At the end of last week, CVS Caremark released a report on an important topic, prescription drug adherence in the US. “An interactive online hub developed in conjunction with the report allows audiences to filter data based on market segment, health condition and adherence measure to gain deeper insight into a specific state or draw comparisons across them.” The Pharmacy Times reports that
To supplement the report, the CVS Caremark Pharmacy Care Research Institute released a compilation of 28 studies conducted by CVS Caremark and its research partners over the last several years. “Advancing Adherence and the Science of Pharmacy Care: Volume III” includes research done in collaboration with Brigham and Women’s Hospital that attempts to understand the reasons why patients do not take their medication and that tests the best ways to improve adherence. The researchers of these studies are currently developing and testing 4 strategies for improving adherence. The first strategy is to simplify complex medication regimens, working with pharmacists and patients to allow patients to pick up all their medications on a single day each month rather than requiring them to make multiple trips to the pharmacy. The second is to make dosage information on certain medication labels more legible, which is especially important for elderly patients. The third is an approach called preventative analytics, which analyzes data to determine which patients are at the highest risk of non-adherence. Pharmacists then contact these patients and their physicians to stop non-adherence before it starts. The researchers are also investigating whether it is most effective to contact these patients by phone or text message or to contact their doctor. The final method for improving adherence is to increase involvement by physicians, who may be unaware of their patients’ adherence habits. Once they are provided with this information, physicians can collaborate with pharmacists to improve adherence and reduce the overall cost of care throughout the country.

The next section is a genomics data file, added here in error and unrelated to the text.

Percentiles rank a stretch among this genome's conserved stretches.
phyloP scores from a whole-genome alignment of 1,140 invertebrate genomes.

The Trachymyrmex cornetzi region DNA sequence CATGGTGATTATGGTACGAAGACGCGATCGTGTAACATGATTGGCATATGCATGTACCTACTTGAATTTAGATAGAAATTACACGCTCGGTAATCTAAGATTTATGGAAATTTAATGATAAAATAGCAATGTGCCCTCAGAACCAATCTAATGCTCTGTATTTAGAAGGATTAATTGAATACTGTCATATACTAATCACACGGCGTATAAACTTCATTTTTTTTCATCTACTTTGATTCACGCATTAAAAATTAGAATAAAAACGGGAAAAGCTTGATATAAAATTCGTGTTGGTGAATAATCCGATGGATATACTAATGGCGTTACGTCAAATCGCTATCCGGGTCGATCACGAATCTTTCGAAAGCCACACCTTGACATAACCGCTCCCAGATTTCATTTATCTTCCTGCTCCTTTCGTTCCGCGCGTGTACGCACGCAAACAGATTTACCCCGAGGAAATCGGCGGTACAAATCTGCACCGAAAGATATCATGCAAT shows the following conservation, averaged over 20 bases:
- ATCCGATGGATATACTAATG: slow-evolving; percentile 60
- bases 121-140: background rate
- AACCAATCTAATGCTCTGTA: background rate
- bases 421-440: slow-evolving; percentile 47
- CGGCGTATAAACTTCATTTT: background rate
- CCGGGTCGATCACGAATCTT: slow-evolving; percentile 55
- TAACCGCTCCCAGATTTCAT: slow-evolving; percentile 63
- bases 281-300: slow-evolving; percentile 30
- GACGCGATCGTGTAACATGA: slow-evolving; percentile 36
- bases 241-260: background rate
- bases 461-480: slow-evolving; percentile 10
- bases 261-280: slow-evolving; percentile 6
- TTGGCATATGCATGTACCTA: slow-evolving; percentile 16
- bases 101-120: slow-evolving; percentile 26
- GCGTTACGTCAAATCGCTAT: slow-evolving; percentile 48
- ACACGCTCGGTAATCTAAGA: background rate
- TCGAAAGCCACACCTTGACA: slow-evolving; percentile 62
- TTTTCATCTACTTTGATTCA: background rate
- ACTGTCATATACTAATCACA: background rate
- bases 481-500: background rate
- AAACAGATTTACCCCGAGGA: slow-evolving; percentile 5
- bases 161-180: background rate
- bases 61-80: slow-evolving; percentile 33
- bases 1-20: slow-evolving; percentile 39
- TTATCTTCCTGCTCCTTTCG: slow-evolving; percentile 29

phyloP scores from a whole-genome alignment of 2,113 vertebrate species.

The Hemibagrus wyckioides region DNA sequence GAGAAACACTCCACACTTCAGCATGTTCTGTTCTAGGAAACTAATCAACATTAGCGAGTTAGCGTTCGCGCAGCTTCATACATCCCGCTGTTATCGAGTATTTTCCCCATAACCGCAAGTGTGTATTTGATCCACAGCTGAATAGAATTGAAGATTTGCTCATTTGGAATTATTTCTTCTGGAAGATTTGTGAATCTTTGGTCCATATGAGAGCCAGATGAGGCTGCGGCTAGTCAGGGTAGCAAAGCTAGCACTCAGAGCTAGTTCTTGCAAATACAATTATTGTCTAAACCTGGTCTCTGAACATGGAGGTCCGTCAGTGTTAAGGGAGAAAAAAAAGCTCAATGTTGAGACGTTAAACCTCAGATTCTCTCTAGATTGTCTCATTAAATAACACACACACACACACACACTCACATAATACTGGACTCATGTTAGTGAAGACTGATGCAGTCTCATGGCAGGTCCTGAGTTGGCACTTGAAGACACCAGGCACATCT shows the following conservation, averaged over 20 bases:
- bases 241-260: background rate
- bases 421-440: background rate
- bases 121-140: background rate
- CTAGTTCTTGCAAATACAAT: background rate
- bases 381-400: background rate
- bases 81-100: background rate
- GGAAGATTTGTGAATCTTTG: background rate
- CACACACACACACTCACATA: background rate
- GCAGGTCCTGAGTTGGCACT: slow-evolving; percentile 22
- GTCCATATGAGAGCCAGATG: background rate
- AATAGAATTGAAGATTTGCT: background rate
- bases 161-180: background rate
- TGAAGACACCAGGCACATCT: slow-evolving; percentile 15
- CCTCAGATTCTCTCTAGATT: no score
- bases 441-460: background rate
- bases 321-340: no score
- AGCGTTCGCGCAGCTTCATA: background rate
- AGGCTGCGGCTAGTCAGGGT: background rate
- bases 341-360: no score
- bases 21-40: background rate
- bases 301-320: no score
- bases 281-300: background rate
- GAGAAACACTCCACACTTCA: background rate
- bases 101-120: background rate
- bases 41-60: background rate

Also last week, AHIP issued is annual census on Health Savings Account / High Deductible Health Plan enrollment. Enrollment has tripled from 2007 to nearly 15.5 million Americans.
Key findings from the census include:
The number of individuals with HSA coverage rose to nearly 15.5 million in January 2013, up from 13.5 in January 2012. Enrollment has continued to increase each year of the census with 11.4 million enrolled in coverage in January 2011, 10.0 million in January 2010, 8.0 million in January 2009, and 6.1 million in January 2008.
Between January 2012 and January 2013, the most significant enrollment gains occurred in the large group market. The number of HSA/HDHP covered lives enrolled in large group plans increased from 7.9 million in January 2012 to 9.6 million in January 2013.
Forty-nine (49) percent of all HSA/HDHP enrollees in the individual market (including dependents covered under family plans) were age 40 or over; 51 percent were under age 40.
States with the highest levels of HSA/HDHP enrollment were Illinois (903,000 enrollees), Texas (889,364 enrollees), California (808,019 enrollees), Ohio (686,616 enrollees), and Michigan (577,208 enrollees).
The FEHB Program was practically the first to market with these consumer driven plans in 2004, and those plans have been successful.